Many U.S. government China analysts — especially in the State Department — argue that while China is developing new military capabilities, its exponential build up is not meant to fight the United States. They are wrong.
Those who argue that Washington should not worry too much over China’s recent military developments basically suggest that, while China is upgrading its military to better address its claims in East and Southeast Asia — maritime disputes with Japan, Korea, the Philippines, Vietnam, Brunei, and others — as well, of course, as its claim that Taiwan belongs rightfully to it, its only concern with regard to the U.S. military is that America has defensive ties if not alliances with several states with which Beijing might ultimately find itself in conflict.
The problem with this view — one that argues essentially that China sees the United States as only a distant, second order military concern — is not only the weaponry that China is developing — anti-satellite and other space warfare technology, longer range nuclear weapons, carrier-killer missiles — have little to do with defending its tenuous claims to the Scarborough Shoal and Spratly Islands, but rather that China’s maneuverings in the Atlantic Ocean suggest a desire for a long-term blue water, logistical, and perhaps air force presence halfway around the world from China and its territorial disputes in the Yellow and South China Seas.
China’s certainly has ambitions in the Azores Islands, a strategic location which it appears that the Pentagon is willing to abandon for all the wrong reasons, perhaps even illegally fudging numbers and data to justify doing so. But its strategic vision might go further. Analyzing the China state-owned China Harbor Engineering Company’s agreement last fall to develop a deep water port in São Tomé and Príncipe despite that country’s diplomatic relations with Taiwan, Gustavo Plácido dos Santos, a researcher at the Portuguese Institute of International Relations and Security writes:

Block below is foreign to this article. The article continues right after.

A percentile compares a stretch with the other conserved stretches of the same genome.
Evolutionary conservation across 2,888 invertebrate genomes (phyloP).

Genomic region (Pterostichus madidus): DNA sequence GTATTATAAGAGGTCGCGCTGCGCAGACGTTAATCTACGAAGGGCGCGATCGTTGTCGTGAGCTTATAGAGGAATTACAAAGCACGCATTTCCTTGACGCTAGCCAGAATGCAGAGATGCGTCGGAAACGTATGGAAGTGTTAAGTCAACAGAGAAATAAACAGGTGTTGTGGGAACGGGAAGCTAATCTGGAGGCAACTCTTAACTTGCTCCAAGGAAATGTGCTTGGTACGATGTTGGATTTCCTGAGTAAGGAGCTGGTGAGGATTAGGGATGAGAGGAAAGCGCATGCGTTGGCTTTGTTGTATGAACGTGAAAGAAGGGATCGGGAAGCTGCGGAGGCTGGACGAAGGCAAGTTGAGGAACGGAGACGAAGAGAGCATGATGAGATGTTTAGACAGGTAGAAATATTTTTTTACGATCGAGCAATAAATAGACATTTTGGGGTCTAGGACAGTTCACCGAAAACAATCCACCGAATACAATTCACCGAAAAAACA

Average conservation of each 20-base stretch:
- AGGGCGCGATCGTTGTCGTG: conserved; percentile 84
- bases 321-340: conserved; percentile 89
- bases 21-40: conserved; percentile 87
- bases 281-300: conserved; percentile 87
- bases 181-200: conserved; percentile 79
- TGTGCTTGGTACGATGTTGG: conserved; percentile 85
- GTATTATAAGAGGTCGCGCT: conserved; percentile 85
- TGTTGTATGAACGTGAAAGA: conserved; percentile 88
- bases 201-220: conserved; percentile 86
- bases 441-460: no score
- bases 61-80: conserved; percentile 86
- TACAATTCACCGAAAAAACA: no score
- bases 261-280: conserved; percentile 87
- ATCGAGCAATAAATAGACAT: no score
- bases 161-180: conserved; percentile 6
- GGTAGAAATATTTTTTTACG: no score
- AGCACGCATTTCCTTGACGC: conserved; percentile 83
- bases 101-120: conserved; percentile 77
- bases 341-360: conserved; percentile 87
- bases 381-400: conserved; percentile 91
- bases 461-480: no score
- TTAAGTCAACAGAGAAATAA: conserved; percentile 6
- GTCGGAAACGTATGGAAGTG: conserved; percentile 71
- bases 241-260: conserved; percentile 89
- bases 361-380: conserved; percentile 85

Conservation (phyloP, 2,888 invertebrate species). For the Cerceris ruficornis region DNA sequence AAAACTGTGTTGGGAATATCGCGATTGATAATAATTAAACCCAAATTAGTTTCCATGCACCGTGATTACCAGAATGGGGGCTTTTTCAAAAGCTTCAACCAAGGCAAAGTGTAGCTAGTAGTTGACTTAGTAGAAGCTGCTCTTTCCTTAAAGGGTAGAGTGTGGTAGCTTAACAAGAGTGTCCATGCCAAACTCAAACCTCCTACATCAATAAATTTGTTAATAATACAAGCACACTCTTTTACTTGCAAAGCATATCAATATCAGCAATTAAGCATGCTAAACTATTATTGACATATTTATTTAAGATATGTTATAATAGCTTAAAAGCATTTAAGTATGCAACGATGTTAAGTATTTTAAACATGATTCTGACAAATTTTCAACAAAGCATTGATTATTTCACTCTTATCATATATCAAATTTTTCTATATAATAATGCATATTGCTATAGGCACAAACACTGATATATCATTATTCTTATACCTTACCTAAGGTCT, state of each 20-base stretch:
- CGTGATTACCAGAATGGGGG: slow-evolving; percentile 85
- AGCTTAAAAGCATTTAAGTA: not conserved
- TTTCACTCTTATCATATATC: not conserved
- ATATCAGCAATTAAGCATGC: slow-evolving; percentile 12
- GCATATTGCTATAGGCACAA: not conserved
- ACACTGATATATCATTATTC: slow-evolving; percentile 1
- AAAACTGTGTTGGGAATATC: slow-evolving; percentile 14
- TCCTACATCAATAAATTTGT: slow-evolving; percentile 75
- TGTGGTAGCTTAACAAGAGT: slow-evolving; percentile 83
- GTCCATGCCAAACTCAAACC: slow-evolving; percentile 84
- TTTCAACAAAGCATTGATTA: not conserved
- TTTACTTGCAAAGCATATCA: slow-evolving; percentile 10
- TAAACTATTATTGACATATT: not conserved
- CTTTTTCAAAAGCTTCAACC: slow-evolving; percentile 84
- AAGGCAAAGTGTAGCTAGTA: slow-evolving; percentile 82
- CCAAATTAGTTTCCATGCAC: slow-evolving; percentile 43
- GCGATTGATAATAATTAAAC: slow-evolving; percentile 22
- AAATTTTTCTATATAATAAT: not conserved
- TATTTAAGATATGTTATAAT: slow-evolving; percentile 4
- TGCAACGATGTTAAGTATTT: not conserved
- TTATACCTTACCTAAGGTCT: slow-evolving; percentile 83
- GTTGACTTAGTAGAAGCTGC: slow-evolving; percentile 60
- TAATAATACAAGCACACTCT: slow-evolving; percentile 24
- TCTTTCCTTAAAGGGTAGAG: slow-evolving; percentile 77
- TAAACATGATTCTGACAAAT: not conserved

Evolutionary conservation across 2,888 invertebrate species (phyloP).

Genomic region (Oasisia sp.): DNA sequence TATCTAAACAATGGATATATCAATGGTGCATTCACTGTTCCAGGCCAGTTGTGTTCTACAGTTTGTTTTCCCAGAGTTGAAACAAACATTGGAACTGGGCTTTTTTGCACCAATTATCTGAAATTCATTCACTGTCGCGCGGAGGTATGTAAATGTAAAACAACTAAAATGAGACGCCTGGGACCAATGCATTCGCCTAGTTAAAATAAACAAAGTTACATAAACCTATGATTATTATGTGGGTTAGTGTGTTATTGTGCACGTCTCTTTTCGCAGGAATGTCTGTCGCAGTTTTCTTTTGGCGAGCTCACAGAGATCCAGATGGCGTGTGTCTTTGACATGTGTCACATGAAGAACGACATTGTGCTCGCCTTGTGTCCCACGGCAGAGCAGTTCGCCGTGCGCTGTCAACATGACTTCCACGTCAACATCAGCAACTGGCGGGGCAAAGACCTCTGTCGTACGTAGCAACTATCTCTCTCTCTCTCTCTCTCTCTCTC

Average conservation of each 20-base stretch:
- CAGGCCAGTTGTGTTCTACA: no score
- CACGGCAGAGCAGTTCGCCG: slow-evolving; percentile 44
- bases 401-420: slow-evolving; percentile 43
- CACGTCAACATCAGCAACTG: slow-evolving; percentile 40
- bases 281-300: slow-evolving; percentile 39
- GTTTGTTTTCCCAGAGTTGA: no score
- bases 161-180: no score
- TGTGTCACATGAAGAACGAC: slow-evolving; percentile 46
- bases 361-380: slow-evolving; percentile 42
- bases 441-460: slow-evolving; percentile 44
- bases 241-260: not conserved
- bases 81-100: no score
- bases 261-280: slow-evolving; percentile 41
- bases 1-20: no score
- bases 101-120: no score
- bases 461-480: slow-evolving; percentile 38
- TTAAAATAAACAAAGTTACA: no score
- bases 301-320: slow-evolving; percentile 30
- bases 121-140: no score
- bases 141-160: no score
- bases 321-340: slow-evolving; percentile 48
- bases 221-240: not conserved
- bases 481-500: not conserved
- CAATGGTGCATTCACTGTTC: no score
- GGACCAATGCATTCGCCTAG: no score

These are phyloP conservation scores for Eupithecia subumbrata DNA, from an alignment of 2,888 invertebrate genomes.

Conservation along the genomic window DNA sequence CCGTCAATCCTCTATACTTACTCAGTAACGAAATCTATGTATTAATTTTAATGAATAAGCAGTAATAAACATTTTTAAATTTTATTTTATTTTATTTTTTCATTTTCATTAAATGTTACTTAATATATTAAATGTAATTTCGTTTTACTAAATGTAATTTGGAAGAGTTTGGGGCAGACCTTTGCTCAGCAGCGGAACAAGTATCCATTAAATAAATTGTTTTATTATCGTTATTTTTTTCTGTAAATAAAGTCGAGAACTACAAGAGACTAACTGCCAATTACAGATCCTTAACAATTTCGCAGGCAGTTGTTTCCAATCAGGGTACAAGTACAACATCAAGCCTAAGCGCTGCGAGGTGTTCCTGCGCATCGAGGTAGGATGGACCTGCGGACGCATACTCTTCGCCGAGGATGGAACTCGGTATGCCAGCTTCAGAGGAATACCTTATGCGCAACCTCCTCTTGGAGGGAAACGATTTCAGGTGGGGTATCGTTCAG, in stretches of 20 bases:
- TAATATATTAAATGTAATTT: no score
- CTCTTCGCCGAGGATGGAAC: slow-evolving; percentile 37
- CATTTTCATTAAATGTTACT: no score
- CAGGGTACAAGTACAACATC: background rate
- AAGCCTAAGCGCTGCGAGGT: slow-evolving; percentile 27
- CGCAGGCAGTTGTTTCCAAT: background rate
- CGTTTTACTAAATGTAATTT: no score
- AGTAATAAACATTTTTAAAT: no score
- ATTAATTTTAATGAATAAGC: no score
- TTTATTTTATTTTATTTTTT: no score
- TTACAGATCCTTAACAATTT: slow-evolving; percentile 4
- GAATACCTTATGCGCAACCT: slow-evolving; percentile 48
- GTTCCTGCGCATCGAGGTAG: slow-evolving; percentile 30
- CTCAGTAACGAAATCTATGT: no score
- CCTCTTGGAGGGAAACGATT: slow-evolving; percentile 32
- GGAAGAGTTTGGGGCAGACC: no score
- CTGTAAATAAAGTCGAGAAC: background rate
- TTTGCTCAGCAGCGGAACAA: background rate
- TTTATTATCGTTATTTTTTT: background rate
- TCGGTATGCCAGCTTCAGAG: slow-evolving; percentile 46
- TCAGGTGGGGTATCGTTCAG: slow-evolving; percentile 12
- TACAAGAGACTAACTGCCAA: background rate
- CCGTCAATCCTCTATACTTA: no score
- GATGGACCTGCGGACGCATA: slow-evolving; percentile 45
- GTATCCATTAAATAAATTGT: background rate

The expansion of Chinese interests in São Tomé e Príncipe is also relevant in terms of one of Beijing’s great goals: to establish the “Silk Road Economic Belt” and the “Maritime Silk Road”, jointly known as the “One Belt, One Road” initiative — introduced in 2013 by Chinese President Xi Jinping. The initiative envisages the creation of an economic zone connecting China to the Persian Gulf and the Mediterranean Sea, and including Central and East Asia…. The vast numbers of Chinese investments in African infrastructures — namely of logistical nature, such as roads, ports, airports, and railways — suggest that it is already an integral part of Beijing’s grand plan…
China’s rising economic power coincided with an increasingly assertive foreign policy, according to which Beijing wants to build a new world order and stand on an equal footing with the United States…. Moreover, the Asia Pivot and the end of the United States energy dependency culminated in Washington shifting its attention away from the South Atlantic and the Gulf of Guinea in particular, opening a window of opportunity for Beijing to expand its interests in the region and take another step toward consolidating its global power status.
For decades, China has been playing chess while the United States plays checkers. Increasingly, it appears that Beiging is playing three-dimensional chess while Washington plays solitaire. China may be waging a 100-year marathon, but there appears so little strategic vision at present that the White House, Pentagon, and State Department may actually be stumbling backward.
It’s time to take China’s Atlantic ambitions seriously. That means strengthening rather forfeiting the American position in the Azores, and diplomatically reinforcing ties with Atlantic littoral states. No longer can the United States take Atlantic security for granted.